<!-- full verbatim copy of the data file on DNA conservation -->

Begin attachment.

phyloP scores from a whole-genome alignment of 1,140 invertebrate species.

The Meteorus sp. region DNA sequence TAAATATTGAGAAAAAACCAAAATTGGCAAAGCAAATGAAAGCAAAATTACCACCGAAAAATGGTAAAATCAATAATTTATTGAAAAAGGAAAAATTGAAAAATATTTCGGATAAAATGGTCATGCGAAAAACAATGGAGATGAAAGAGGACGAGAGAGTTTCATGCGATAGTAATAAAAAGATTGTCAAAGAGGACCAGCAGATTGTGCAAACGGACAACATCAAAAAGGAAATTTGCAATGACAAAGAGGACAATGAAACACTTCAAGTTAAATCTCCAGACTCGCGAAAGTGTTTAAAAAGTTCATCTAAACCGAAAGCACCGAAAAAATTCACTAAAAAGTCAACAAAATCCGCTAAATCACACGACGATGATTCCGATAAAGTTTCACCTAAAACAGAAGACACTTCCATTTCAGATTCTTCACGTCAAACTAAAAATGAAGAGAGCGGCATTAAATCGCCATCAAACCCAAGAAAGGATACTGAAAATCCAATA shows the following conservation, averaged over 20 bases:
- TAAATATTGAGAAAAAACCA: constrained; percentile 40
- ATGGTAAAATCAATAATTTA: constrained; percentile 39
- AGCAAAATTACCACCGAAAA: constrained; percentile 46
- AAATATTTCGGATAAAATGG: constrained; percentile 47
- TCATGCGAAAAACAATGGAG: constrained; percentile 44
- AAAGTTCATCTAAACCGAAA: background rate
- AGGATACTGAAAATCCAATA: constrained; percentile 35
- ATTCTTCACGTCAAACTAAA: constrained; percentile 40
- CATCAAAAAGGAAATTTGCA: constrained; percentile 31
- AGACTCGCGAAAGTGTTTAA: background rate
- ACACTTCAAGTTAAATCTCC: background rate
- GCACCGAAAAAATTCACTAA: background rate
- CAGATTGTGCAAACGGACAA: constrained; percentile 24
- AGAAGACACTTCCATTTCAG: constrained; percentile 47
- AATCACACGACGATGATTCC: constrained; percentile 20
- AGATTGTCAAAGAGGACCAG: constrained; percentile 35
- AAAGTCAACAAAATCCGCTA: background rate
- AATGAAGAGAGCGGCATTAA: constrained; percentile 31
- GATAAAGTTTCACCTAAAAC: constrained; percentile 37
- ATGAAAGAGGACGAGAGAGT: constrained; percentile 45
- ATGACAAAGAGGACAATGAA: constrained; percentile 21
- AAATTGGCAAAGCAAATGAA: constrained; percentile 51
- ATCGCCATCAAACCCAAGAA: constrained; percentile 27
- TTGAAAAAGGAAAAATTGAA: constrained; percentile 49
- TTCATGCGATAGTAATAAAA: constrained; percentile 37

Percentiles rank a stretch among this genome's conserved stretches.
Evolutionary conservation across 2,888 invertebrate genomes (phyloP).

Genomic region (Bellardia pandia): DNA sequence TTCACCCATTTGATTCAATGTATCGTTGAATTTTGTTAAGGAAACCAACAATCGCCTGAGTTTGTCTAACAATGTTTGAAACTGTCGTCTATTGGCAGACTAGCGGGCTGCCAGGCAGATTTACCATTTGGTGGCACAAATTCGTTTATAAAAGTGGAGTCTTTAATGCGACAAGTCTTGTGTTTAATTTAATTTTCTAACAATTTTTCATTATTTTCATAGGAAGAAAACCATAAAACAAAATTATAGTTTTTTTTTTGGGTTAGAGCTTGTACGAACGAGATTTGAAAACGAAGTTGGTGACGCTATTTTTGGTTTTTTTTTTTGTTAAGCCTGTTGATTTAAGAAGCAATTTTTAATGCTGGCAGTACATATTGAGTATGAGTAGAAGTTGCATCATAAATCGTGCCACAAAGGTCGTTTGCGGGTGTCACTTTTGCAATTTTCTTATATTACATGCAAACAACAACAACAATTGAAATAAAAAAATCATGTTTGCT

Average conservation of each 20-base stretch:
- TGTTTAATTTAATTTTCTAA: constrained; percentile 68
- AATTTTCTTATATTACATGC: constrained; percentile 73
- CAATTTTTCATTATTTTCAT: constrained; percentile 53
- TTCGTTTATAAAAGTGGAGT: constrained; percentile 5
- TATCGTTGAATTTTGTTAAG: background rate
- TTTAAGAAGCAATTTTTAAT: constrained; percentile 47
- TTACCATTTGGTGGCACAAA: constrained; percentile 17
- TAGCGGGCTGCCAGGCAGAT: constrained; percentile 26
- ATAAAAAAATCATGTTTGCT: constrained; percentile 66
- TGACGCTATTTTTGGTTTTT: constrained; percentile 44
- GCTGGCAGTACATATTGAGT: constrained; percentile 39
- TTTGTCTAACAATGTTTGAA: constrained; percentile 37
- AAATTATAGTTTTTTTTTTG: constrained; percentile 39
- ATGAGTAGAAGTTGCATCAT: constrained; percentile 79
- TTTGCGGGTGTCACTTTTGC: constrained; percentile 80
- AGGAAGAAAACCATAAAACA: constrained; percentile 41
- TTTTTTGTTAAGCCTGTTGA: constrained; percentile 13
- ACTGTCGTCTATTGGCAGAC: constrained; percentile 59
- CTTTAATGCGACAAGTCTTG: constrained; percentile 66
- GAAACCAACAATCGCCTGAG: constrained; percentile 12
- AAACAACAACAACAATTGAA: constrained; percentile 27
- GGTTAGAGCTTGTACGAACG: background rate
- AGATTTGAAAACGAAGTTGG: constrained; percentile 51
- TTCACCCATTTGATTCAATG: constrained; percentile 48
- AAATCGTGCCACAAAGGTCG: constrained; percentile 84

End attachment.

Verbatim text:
phyloP scores from a whole-genome alignment of 1,140 invertebrate species.

The Meteorus sp. region DNA sequence TAAATATTGAGAAAAAACCAAAATTGGCAAAGCAAATGAAAGCAAAATTACCACCGAAAAATGGTAAAATCAATAATTTATTGAAAAAGGAAAAATTGAAAAATATTTCGGATAAAATGGTCATGCGAAAAACAATGGAGATGAAAGAGGACGAGAGAGTTTCATGCGATAGTAATAAAAAGATTGTCAAAGAGGACCAGCAGATTGTGCAAACGGACAACATCAAAAAGGAAATTTGCAATGACAAAGAGGACAATGAAACACTTCAAGTTAAATCTCCAGACTCGCGAAAGTGTTTAAAAAGTTCATCTAAACCGAAAGCACCGAAAAAATTCACTAAAAAGTCAACAAAATCCGCTAAATCACACGACGATGATTCCGATAAAGTTTCACCTAAAACAGAAGACACTTCCATTTCAGATTCTTCACGTCAAACTAAAAATGAAGAGAGCGGCATTAAATCGCCATCAAACCCAAGAAAGGATACTGAAAATCCAATA shows the following conservation, averaged over 20 bases:
- TAAATATTGAGAAAAAACCA: constrained; percentile 40
- ATGGTAAAATCAATAATTTA: constrained; percentile 39
- AGCAAAATTACCACCGAAAA: constrained; percentile 46
- AAATATTTCGGATAAAATGG: constrained; percentile 47
- TCATGCGAAAAACAATGGAG: constrained; percentile 44
- AAAGTTCATCTAAACCGAAA: background rate
- AGGATACTGAAAATCCAATA: constrained; percentile 35
- ATTCTTCACGTCAAACTAAA: constrained; percentile 40
- CATCAAAAAGGAAATTTGCA: constrained; percentile 31
- AGACTCGCGAAAGTGTTTAA: background rate
- ACACTTCAAGTTAAATCTCC: background rate
- GCACCGAAAAAATTCACTAA: background rate
- CAGATTGTGCAAACGGACAA: constrained; percentile 24
- AGAAGACACTTCCATTTCAG: constrained; percentile 47
- AATCACACGACGATGATTCC: constrained; percentile 20
- AGATTGTCAAAGAGGACCAG: constrained; percentile 35
- AAAGTCAACAAAATCCGCTA: background rate
- AATGAAGAGAGCGGCATTAA: constrained; percentile 31
- GATAAAGTTTCACCTAAAAC: constrained; percentile 37
- ATGAAAGAGGACGAGAGAGT: constrained; percentile 45
- ATGACAAAGAGGACAATGAA: constrained; percentile 21
- AAATTGGCAAAGCAAATGAA: constrained; percentile 51
- ATCGCCATCAAACCCAAGAA: constrained; percentile 27
- TTGAAAAAGGAAAAATTGAA: constrained; percentile 49
- TTCATGCGATAGTAATAAAA: constrained; percentile 37

Percentiles rank a stretch among this genome's conserved stretches.
Evolutionary conservation across 2,888 invertebrate genomes (phyloP).

Genomic region (Bellardia pandia): DNA sequence TTCACCCATTTGATTCAATGTATCGTTGAATTTTGTTAAGGAAACCAACAATCGCCTGAGTTTGTCTAACAATGTTTGAAACTGTCGTCTATTGGCAGACTAGCGGGCTGCCAGGCAGATTTACCATTTGGTGGCACAAATTCGTTTATAAAAGTGGAGTCTTTAATGCGACAAGTCTTGTGTTTAATTTAATTTTCTAACAATTTTTCATTATTTTCATAGGAAGAAAACCATAAAACAAAATTATAGTTTTTTTTTTGGGTTAGAGCTTGTACGAACGAGATTTGAAAACGAAGTTGGTGACGCTATTTTTGGTTTTTTTTTTTGTTAAGCCTGTTGATTTAAGAAGCAATTTTTAATGCTGGCAGTACATATTGAGTATGAGTAGAAGTTGCATCATAAATCGTGCCACAAAGGTCGTTTGCGGGTGTCACTTTTGCAATTTTCTTATATTACATGCAAACAACAACAACAATTGAAATAAAAAAATCATGTTTGCT

Average conservation of each 20-base stretch:
- TGTTTAATTTAATTTTCTAA: constrained; percentile 68
- AATTTTCTTATATTACATGC: constrained; percentile 73
- CAATTTTTCATTATTTTCAT: constrained; percentile 53
- TTCGTTTATAAAAGTGGAGT: constrained; percentile 5
- TATCGTTGAATTTTGTTAAG: background rate
- TTTAAGAAGCAATTTTTAAT: constrained; percentile 47
- TTACCATTTGGTGGCACAAA: constrained; percentile 17
- TAGCGGGCTGCCAGGCAGAT: constrained; percentile 26
- ATAAAAAAATCATGTTTGCT: constrained; percentile 66
- TGACGCTATTTTTGGTTTTT: constrained; percentile 44
- GCTGGCAGTACATATTGAGT: constrained; percentile 39
- TTTGTCTAACAATGTTTGAA: constrained; percentile 37
- AAATTATAGTTTTTTTTTTG: constrained; percentile 39
- ATGAGTAGAAGTTGCATCAT: constrained; percentile 79
- TTTGCGGGTGTCACTTTTGC: constrained; percentile 80
- AGGAAGAAAACCATAAAACA: constrained; percentile 41
- TTTTTTGTTAAGCCTGTTGA: constrained; percentile 13
- ACTGTCGTCTATTGGCAGAC: constrained; percentile 59
- CTTTAATGCGACAAGTCTTG: constrained; percentile 66
- GAAACCAACAATCGCCTGAG: constrained; percentile 12
- AAACAACAACAACAATTGAA: constrained; percentile 27
- GGTTAGAGCTTGTACGAACG: background rate
- AGATTTGAAAACGAAGTTGG: constrained; percentile 51
- TTCACCCATTTGATTCAATG: constrained; percentile 48
- AAATCGTGCCACAAAGGTCG: constrained; percentile 84